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Doctor Assisted Death

Discussion in 'Tilted Philosophy, Politics, and Economics' started by Charlatan, Feb 26, 2016.

  1. Charlatan

    Charlatan sous les pavés, la plage

    Location:
    Temasek
    Last year, Canada's supreme court struck down the law preventing Doctor Assisted Death and gave the government a year's deadline to come up with a new policy/law to address this issue.

    The new Canadian government, after consultation, has prepared a bill that will eventually go to parliament to be voted into law. Long story short, it legalises doctor assisted death and mandates a number of rules for when it can happen and how it can happen (including age limits and the need of two assenting physicians).

    I recognise this is a complicated matter for many people and worry that it can be abused. That said, I do not see why someone with a terminal illness where they are in pain should have to continue to live with that pain (I am sure there are many other reasons as well).

    What do you think of doctor assisted death? Do you think it should be legal? Under what circumstances? If you don't, why not?
     
    • Like Like x 1
  2. rogue49

    rogue49 Tech Kung Fu Artist Staff Member

    Location:
    Baltimore/DC
    As long as there are a lot of checks...legal & medical by certified professionals...some waiting period...then I don't mind.
    Everyone is responsible for their own lives. And we shouldn't fear death.
     
    • Like Like x 1
  3. genuinemommy

    genuinemommy Moderator Staff Member

    I find it striking how common it is to euthanize pets, and yet the same option is unavailable for human loved ones.
     
    • Like Like x 2
  4. Japchae

    Japchae Very Tilted

    This is a professional goal of mine. To do the mandatory psych evaluations for Right-to-Die programs. I'm incredibly passionate about this issue. Stemming, of course, from my work in Peds palliative and hospice care. There is too much suffering in this world and I believe that those who do jot have hope, have the right to not be persecuted or punished for not wanting to endure agony or loss of dignity and self. Involvement of a physician can increase the humanity and dignity, and decrease the risk of botched attempts. One of the reasons we're moving to a state that supports this movement.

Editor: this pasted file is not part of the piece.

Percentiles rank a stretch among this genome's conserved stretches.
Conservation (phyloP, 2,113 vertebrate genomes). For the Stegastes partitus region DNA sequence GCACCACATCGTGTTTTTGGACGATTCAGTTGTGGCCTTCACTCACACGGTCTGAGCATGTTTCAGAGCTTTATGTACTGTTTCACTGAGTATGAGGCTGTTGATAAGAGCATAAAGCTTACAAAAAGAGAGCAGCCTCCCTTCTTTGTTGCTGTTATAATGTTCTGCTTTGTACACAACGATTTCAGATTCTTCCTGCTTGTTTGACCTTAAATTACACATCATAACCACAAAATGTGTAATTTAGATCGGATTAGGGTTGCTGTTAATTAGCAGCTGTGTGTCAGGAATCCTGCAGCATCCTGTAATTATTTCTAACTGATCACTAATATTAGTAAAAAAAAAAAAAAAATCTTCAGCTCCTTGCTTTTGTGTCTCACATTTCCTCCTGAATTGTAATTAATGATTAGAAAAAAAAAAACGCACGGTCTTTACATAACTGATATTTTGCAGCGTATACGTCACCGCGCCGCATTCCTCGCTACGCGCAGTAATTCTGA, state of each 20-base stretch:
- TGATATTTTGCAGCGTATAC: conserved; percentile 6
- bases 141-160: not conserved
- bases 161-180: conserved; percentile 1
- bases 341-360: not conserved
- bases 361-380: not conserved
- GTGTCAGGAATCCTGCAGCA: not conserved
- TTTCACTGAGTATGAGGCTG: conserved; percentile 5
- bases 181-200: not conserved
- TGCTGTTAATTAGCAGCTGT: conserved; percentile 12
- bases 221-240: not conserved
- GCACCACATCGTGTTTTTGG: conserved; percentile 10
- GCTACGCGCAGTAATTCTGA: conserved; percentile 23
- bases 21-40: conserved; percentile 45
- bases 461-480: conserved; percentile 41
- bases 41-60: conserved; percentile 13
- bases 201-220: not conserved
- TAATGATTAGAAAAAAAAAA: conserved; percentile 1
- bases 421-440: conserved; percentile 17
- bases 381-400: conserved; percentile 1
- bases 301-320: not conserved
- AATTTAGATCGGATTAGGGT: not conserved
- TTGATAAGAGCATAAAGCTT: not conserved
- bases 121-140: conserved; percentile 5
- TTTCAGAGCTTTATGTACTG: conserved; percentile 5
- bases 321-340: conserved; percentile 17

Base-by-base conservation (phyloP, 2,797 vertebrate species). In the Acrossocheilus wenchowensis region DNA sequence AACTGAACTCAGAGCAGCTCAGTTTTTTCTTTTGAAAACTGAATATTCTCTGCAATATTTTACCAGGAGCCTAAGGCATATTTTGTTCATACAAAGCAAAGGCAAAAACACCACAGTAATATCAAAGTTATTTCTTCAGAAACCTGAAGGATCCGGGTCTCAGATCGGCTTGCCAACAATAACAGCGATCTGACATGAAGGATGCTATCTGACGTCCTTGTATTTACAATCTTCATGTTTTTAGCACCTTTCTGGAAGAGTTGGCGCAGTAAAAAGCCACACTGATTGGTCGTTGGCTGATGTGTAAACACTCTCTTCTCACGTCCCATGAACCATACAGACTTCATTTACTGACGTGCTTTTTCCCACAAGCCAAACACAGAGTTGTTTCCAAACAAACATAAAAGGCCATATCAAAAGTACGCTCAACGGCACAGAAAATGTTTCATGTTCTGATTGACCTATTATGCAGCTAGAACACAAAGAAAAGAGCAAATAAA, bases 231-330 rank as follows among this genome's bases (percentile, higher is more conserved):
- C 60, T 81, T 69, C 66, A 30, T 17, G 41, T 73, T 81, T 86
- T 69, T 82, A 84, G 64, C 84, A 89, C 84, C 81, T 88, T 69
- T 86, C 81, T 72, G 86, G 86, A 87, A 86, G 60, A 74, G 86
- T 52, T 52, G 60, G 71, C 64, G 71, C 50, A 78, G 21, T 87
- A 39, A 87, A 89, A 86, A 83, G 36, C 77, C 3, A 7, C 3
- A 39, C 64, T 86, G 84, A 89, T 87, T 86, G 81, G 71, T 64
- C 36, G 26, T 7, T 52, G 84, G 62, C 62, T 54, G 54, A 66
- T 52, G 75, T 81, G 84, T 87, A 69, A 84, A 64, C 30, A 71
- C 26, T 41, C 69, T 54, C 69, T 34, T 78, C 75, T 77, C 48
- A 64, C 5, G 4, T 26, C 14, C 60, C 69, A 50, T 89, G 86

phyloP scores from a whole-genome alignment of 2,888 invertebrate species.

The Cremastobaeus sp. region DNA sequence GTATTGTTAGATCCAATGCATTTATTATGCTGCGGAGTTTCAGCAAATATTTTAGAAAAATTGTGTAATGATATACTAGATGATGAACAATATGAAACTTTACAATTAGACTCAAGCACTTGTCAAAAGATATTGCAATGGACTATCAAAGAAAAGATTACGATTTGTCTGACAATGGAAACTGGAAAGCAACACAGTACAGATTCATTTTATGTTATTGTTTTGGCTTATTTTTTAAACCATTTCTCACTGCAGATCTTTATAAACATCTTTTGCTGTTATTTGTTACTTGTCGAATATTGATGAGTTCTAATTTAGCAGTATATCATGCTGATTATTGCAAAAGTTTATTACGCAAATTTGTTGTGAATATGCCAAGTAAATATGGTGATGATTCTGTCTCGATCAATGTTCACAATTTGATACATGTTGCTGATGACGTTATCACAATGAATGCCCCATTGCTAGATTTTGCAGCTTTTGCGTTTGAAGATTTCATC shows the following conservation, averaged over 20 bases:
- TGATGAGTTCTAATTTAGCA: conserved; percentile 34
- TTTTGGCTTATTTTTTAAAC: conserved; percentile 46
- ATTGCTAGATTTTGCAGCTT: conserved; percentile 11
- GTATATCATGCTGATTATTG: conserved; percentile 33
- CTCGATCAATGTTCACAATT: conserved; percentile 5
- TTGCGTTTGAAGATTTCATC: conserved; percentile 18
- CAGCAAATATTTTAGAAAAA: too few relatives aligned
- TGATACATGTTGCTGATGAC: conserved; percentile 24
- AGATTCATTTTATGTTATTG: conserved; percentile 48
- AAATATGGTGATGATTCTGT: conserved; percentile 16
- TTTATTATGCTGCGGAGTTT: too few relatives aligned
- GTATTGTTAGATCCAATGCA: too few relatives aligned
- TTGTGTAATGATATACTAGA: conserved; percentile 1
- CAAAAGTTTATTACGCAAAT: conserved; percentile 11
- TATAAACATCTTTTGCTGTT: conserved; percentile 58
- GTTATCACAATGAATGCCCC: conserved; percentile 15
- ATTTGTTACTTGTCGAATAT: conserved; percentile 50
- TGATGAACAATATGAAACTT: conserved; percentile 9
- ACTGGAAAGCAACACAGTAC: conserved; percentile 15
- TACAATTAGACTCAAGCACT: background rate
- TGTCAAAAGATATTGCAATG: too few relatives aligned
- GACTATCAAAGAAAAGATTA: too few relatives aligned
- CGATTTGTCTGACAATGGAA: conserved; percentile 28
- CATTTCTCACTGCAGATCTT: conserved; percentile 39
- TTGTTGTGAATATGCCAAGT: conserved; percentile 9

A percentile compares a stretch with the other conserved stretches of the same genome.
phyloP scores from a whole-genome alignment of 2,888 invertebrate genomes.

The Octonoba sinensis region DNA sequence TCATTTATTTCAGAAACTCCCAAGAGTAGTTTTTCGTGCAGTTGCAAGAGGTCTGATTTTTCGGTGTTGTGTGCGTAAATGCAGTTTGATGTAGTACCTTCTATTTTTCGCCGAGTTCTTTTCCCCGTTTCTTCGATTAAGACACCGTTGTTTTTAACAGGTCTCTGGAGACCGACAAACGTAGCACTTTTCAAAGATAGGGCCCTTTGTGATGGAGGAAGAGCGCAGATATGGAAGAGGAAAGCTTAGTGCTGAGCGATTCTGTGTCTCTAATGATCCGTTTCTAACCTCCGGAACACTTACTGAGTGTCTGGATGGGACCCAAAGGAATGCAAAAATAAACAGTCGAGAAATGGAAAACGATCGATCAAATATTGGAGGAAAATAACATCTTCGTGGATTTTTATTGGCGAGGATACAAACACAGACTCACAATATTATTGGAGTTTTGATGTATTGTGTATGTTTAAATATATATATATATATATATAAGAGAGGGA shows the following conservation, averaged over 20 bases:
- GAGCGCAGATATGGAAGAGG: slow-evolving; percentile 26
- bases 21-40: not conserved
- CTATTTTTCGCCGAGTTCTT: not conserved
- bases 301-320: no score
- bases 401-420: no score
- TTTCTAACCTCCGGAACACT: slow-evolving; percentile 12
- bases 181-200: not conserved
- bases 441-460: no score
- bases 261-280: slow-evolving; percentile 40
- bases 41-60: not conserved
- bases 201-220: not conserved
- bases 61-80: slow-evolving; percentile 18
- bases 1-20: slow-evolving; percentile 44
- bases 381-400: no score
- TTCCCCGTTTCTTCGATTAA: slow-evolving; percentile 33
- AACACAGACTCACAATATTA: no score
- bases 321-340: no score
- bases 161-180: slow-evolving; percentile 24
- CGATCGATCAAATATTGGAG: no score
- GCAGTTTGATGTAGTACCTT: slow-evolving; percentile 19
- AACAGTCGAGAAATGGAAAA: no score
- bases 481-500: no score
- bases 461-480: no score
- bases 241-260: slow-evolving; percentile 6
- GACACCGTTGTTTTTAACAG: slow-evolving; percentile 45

Hubs and I already have our end-of-life plans, if needed. And this discussion happened years ago, long before we got married
     
    • Like Like x 3
  5. martian

    martian Server Monkey Staff Member

    Location:
    Mars

    Precisely this. If my dog is suffering with no hope of recovery I can put her down, but if grandma is suffering with no hope of recovery we just have to "let nature take it's course." The fuck is that?

    So long as precautions are taken to ensure the people going through with the procedure are of sound mind I'm all for it. I actually think reserving it for cases that are already terminal would be sensible. If someone is for sure no fooling going to die, why wouldn't you let them do it on their own terms?
     
    • Like Like x 2
  6. Japchae

    Japchae Very Tilted

    There is a very well researched psych interview and assessment battery required in states that allow this. You have to have enough cognitive understanding of your situation, your options, and the consequences of them. There has to be a certain level of capacity to make decisions, no evidence of influence from others, and no one can do it by proxy... e.g. Alzheimers without previous evaluation and directive. It's a good system, surprisingly.
     
    • Like Like x 3
  7. genuinemommy

    genuinemommy Moderator Staff Member

    Seems like there should be a certain point with dementia that the family should have a say in whether or not they want to continue watching their loved one deteriorate. My grandmother lived 8 years in a nursing home with alzheimers. The last couple of years she could barely even open her eyes and interact, even to hold a hand. It was an bizarre existence, occasional nonsensical mutterings, lots of pain. I doubt I would have chosen to put her down, but I can see why others should be given that same freedom.
     
  8. Chris Noyb

    Chris Noyb Get in, buckle up, hang on, & don't criticize. Donor

    Location:
    Large City, TX
    I'm for it being legalized. As for the circumstances, that could be a long list.